Back

Fighting climate change: the three main takeaways of the IPCC

The last IPCC warns that even if we limit global warming at 1.5℃ by this
century, we still will be called to face incredibly profound damages to people
and ecosystems. Adaptation to changes alone will not be enough: we need to
drastically cut off on greenhouse emissions to solve this upcoming crisis. In
this sense, it is possible to identify three main takeaways from the report.

First of all, meeting the target of the Paris Agreement would still trigger an
unprecedented crisis: chronic water scarcity, high rates of biodiversity loss,
extreme weather events are only a few examples of what might be ahead of
us. The thing is, this crisis is already happening. What is most worrying,
though, is that the interaction of these phenomena can potentially cascade
into more risks.

On a second stance, the climate change crisis will not target everyone in the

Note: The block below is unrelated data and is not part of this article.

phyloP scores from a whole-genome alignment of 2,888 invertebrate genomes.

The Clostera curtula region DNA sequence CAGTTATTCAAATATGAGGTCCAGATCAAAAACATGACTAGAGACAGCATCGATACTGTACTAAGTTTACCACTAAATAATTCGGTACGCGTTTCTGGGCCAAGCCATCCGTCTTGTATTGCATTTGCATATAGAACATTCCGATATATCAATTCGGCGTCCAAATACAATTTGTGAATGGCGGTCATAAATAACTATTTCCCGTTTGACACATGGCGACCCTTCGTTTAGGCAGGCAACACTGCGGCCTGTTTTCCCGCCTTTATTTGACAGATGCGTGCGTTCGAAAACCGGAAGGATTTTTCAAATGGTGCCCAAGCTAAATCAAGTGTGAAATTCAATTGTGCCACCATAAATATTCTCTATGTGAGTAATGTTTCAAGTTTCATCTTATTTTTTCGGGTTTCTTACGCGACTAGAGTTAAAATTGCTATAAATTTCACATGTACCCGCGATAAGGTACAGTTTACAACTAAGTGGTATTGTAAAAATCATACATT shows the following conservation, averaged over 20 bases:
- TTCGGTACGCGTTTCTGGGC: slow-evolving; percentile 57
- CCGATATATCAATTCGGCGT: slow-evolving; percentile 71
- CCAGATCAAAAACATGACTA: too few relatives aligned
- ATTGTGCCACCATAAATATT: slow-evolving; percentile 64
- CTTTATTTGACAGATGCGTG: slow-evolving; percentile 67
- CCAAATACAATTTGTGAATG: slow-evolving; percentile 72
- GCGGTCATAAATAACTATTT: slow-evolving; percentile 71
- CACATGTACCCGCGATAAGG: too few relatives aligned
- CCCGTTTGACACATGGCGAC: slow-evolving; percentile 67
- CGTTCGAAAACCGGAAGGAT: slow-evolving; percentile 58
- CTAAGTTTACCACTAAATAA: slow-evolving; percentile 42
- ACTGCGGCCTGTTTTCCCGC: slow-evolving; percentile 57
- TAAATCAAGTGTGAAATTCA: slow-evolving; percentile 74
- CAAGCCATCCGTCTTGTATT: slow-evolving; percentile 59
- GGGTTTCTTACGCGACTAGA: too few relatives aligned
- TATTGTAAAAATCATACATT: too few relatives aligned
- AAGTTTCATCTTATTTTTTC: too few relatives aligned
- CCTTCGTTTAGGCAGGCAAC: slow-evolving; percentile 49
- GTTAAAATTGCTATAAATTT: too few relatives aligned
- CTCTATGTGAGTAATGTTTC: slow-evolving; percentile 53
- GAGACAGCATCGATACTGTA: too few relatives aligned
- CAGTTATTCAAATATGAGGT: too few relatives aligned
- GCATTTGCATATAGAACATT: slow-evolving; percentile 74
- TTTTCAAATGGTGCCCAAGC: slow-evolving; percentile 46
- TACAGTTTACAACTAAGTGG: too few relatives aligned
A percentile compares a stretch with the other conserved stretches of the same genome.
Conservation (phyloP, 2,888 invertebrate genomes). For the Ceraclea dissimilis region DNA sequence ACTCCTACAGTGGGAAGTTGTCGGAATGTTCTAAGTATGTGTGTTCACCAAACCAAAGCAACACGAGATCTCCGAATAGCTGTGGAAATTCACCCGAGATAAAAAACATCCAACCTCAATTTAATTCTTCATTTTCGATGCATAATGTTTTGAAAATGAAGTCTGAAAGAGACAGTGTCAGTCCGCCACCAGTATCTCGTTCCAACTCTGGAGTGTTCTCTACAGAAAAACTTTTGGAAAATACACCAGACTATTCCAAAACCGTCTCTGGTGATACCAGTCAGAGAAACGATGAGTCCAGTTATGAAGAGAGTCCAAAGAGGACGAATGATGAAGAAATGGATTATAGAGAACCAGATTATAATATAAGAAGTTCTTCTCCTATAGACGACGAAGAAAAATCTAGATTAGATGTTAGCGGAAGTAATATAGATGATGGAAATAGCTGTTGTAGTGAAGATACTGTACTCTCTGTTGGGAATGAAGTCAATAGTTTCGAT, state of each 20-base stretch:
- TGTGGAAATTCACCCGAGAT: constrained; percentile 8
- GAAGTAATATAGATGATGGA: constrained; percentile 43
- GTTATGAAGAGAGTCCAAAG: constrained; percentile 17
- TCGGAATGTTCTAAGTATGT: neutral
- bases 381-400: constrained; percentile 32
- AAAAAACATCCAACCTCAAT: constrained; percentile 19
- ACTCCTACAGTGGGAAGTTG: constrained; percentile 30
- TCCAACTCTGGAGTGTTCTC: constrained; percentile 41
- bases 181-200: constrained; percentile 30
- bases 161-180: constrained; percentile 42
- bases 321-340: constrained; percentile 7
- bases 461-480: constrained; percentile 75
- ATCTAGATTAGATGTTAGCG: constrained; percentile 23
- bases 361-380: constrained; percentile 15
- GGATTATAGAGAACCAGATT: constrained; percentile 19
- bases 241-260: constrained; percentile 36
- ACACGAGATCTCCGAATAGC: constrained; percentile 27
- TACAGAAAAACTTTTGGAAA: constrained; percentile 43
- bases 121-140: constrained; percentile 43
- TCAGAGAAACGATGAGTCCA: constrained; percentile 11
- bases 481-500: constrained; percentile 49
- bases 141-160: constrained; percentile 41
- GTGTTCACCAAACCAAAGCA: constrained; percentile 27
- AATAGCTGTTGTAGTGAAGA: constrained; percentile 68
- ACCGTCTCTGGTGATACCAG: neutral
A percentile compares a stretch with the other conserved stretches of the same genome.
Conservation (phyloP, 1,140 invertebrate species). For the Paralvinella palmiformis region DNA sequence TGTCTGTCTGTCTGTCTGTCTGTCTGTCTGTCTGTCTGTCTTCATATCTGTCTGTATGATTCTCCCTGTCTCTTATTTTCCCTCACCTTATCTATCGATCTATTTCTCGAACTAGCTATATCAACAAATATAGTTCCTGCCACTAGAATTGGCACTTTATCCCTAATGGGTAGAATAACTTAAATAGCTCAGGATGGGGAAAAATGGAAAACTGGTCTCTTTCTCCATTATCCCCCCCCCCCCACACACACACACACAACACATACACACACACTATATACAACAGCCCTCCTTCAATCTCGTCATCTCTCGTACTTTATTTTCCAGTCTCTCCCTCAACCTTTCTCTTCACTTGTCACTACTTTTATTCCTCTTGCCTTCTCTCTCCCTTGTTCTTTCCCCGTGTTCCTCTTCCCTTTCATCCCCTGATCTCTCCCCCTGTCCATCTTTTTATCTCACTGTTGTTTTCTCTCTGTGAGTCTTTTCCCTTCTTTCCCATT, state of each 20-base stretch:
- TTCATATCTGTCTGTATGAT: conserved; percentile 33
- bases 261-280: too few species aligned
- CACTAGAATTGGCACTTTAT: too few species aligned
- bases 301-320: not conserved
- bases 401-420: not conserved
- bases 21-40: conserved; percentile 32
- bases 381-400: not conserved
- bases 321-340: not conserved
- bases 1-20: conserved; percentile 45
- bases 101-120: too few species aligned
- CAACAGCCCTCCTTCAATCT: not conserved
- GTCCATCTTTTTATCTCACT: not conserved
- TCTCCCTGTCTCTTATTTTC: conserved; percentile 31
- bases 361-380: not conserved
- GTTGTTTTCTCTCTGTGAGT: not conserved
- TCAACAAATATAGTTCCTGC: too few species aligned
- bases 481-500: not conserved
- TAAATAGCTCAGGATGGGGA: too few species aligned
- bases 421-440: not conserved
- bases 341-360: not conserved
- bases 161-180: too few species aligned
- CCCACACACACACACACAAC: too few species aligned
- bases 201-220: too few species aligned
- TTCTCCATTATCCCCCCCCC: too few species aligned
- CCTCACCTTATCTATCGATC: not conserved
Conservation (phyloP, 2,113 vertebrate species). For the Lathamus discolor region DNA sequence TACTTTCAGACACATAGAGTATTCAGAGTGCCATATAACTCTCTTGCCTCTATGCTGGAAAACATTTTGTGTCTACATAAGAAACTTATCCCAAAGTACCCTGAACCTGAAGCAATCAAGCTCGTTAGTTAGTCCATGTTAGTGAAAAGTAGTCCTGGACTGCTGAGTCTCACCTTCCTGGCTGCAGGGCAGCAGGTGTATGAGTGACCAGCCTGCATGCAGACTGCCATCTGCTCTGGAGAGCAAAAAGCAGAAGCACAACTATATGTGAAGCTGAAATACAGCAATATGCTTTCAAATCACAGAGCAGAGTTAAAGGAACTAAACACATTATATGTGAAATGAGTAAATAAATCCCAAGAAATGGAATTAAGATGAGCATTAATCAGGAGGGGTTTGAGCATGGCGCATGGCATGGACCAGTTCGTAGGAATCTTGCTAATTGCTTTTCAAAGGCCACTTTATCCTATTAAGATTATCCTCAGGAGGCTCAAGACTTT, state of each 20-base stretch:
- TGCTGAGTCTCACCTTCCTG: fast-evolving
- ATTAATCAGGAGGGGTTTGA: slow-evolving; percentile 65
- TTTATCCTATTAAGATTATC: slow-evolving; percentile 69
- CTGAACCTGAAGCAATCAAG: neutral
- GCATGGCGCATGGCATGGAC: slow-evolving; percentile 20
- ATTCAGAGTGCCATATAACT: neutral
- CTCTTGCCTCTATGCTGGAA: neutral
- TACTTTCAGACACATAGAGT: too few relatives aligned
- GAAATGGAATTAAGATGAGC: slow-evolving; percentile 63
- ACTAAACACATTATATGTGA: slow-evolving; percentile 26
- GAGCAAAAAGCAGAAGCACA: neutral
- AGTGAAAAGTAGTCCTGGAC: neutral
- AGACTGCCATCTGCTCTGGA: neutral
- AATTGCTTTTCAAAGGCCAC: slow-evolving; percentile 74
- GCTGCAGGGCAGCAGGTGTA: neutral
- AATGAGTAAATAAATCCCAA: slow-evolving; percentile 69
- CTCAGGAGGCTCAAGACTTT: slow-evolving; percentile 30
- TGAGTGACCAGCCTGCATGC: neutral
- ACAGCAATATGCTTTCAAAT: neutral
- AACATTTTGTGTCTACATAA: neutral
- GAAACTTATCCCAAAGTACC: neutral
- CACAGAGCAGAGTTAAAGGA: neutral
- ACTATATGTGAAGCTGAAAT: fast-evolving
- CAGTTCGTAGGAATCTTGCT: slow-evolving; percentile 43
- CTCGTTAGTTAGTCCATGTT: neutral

same way: it will hit harder the most marginalized and poor segments of
society. In Africa, for example, climate change is already heavily threatening
agricultural production. Other areas highly affected are also the Caribbeans
and Pacific islands. Moreover, we must consider that the communities emitting
the lower rates of greenhouse gases are also the most targeted by the
consequences of global warming.

Last but not least, IPCC underlines the need to study and put in place
adaptation programs as fast as possible. The window to adapt is quickly
narrowing down: the worsening global warming, the more difficult it will
become to create adaptation plans. These require adequate support, which
means that governments and institutions’ capacity to act is fundamental.
However, adaptation alone cannot fully address the climate crisis. Global
warming can in fact be solved only by cutting back on greenhouse gas
emissions definitively.

To solve the issue, we should all act together on a global level: on one side, by
guaranteeing an effective adaptation plan to face the inevitable risks; on the
other, by embracing a shift towards a more sustainable way of living.